For decades, the BMW 3 Series has been the go-to premium sport sedan on the market. If you wanted something fun and practical but also posh enough to command respect in the office parking lot, you bought a 3 Series. End of story. But its dominance in the market had nothing to do with speed. Sure, the 3er as always relatively quick if optioned properly but, unless it wore an “M3” badge, it was never genuine performance-car-quick. So is the BMW M340i, the highest-performance non-M3 really worth its high asking price?

In the US, the M340i will come with a starting sticker price of $54,995, effectively $55,000. The starting price of the BMW 330i is $40,250, effectively $40,000. Both cars share the same chassis, both are available with the same suspension, both are available with all-wheel drive and both can have a limited-slip rear differential. The biggest difference between the two cars is the engine that powers them. Is the M340i’s much more powerful engine worth the extra $15k, an almost 40-percent increase in price?

First, let’s take a look at each engine. The BMW M340i has a 3.0 liter turbocharged I6 making 382 hp and 369 lb-ft of torque. It’s capable of 0-60 mph in the low four-second range and is seriously quick. That engine is also a sweetheart; with buttery smooth power delivery and an excellent growly noise. While the 330i has a 2.0 liter turbocharged four-pot making 255 hp and a very healthy 295 lb-ft of torque. Its 0-60 mph happens in around 5.3 seconds, which is still not too shabby.

Is all of that extra grunt worth the extra money? On the road, I’m honestly going to say no. If you’re going to track it, maybe. But if you’re just going to use the car as your daily, I’d personally stick with the 330i. The BMW M340i is a sensational car and one I had a blast in, driving around the track in Palm Springs. But I also drove the 330i that day, though only on the road with no track time, and they feel remarkably similar to drive. Plus, the cheaper, passive dampers that come standard on the 330i are arguably better than the M340i’s adjustable ones.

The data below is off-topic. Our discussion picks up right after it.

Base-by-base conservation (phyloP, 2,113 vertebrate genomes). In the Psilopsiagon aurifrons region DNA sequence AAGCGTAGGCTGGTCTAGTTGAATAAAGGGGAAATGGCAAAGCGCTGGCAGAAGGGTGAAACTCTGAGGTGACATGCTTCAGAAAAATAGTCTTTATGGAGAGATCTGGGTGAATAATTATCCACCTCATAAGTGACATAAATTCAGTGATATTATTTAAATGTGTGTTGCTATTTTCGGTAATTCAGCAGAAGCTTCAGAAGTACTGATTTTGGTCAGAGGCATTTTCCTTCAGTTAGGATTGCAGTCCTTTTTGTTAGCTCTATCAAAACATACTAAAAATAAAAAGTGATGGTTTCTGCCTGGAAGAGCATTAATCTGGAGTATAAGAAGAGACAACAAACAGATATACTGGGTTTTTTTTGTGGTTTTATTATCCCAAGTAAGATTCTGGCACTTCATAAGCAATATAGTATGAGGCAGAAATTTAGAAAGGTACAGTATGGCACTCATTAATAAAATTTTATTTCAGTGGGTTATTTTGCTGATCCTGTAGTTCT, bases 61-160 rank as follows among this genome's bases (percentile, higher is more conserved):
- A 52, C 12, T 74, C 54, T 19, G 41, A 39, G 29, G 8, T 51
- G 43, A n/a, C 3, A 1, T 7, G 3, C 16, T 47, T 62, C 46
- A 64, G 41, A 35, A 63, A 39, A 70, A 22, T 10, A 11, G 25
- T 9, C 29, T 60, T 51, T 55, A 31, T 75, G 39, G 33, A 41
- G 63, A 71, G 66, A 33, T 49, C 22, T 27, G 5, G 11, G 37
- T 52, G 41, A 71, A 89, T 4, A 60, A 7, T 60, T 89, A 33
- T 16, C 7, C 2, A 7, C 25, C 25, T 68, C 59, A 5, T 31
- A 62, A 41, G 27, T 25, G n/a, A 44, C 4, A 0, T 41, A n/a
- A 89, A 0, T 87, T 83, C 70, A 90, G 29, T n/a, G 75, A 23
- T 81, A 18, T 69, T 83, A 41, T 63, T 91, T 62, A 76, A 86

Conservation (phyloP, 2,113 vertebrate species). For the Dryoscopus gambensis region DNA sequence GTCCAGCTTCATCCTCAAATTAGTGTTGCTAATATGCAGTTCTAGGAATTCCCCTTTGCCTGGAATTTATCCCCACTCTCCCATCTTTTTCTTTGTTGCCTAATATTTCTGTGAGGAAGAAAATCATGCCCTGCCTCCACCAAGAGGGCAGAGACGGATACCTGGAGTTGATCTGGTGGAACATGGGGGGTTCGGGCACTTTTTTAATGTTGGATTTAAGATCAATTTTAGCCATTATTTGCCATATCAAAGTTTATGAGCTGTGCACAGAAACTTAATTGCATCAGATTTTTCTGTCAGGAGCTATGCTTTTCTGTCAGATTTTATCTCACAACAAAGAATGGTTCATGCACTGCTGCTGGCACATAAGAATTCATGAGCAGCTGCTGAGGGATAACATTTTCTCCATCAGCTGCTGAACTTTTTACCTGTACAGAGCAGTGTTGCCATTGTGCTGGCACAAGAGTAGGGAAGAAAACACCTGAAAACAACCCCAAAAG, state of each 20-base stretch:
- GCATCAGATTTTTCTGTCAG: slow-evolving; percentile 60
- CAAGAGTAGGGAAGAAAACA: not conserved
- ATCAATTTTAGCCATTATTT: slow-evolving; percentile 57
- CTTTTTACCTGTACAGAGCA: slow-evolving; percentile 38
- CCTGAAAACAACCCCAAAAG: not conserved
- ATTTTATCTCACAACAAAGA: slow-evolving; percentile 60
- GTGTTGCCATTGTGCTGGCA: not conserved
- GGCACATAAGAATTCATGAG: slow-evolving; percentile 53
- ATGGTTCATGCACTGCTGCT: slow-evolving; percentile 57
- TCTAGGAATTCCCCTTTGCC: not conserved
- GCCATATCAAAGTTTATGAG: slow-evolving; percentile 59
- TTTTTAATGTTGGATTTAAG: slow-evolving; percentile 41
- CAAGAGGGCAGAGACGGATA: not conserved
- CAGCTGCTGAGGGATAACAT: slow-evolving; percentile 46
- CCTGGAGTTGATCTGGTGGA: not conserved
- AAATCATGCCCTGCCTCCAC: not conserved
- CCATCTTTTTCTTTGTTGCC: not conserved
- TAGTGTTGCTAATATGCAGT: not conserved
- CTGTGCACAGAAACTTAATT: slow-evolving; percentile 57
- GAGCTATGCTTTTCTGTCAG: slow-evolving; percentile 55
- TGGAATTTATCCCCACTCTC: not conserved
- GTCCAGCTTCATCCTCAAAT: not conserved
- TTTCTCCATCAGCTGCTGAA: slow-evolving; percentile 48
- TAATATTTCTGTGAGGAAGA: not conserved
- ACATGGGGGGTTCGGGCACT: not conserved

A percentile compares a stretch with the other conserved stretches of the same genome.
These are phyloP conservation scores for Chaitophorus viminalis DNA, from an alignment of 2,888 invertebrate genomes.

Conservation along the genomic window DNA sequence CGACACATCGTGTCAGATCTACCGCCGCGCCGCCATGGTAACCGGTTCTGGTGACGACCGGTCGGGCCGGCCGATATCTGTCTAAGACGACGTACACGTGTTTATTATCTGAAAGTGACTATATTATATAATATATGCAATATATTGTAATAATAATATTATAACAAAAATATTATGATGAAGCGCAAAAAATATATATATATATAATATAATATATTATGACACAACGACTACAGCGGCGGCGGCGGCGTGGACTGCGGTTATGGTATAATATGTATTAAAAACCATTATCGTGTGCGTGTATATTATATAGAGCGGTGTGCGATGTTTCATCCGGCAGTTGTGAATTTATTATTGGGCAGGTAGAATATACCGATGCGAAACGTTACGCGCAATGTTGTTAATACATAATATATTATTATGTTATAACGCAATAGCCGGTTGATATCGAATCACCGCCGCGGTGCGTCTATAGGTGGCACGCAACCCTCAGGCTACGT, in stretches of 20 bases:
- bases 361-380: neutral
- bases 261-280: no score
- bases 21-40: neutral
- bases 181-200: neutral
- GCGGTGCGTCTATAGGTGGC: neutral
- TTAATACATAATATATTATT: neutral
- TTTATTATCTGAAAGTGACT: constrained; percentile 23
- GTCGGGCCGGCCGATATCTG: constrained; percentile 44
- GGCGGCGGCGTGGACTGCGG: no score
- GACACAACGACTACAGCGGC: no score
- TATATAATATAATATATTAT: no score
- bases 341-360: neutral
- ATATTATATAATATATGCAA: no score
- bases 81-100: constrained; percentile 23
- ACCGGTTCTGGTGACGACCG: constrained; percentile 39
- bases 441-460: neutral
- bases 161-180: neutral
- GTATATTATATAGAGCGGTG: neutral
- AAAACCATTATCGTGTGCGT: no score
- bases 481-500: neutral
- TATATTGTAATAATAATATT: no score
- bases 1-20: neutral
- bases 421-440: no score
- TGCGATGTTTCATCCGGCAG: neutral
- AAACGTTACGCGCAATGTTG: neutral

But as far as steering, chassis and dynamics go, there’s not much of a difference between the two that I could tell from my short time with them (more thorough reviews are one the way). On the road, the BMW 330i has more than enough pull and is far quick enough to be fun. Its biggest knock is that it doesn’t sound great. It doesn’t sound bad, though. An aftermarket exhaust can also cure than for a small fraction of the cost to upgrade to the bigger engine.

Sure, the BMW M340i has more standard performance kit, such as M Sport brakes and the limited-slip diff as-standard. But on the road, neither of those are remotely necessary. Like I said previously, if you’re going to track the car even occasionally, I’d say those things, along with the better engine, are worth the premium. If you’re going to just use it as your daily driver, though, stick with the cheaper, more fuel efficient 330i that’s almost as much fun for a lot less money.

The 3 Series has always been the best premium sport sedan on the market not because of its speed and performance but because of its handling and positive driver feedback. The BMW 330i gives you the 3 Series qualities that we all love and remember at a much cheaper cost.